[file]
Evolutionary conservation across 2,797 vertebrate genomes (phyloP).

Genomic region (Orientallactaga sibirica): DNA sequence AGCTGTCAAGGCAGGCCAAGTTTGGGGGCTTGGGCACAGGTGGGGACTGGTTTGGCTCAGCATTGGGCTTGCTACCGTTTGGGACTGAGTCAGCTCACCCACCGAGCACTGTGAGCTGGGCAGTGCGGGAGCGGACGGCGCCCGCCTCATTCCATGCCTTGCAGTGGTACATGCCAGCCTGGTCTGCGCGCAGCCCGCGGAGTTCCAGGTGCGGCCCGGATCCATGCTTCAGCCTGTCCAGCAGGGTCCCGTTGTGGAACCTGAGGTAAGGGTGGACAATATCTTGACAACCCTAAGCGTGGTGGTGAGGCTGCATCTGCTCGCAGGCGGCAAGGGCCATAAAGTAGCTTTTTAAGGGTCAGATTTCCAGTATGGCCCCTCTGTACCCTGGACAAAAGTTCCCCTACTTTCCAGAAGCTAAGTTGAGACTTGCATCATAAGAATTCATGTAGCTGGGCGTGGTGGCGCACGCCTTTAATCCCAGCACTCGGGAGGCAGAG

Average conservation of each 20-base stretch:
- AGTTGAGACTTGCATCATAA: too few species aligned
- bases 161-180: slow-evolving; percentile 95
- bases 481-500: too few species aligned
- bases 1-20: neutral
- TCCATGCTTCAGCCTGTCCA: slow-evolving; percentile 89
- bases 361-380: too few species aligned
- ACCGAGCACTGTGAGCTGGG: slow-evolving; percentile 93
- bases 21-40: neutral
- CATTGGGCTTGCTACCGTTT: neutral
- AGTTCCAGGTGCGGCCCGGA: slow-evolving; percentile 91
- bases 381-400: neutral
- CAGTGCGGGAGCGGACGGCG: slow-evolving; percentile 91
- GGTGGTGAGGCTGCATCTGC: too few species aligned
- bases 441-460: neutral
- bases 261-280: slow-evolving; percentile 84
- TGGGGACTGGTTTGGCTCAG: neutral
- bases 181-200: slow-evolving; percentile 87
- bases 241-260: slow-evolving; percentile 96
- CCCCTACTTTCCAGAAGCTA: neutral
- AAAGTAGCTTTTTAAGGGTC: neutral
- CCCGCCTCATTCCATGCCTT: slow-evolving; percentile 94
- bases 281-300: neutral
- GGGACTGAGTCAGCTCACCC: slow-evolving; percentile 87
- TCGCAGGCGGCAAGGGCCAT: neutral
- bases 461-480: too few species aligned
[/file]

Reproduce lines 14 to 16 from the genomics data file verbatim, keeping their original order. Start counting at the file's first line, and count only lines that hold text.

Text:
- bases 381-400: neutral
- CAGTGCGGGAGCGGACGGCG: slow-evolving; percentile 91
- GGTGGTGAGGCTGCATCTGC: too few species aligned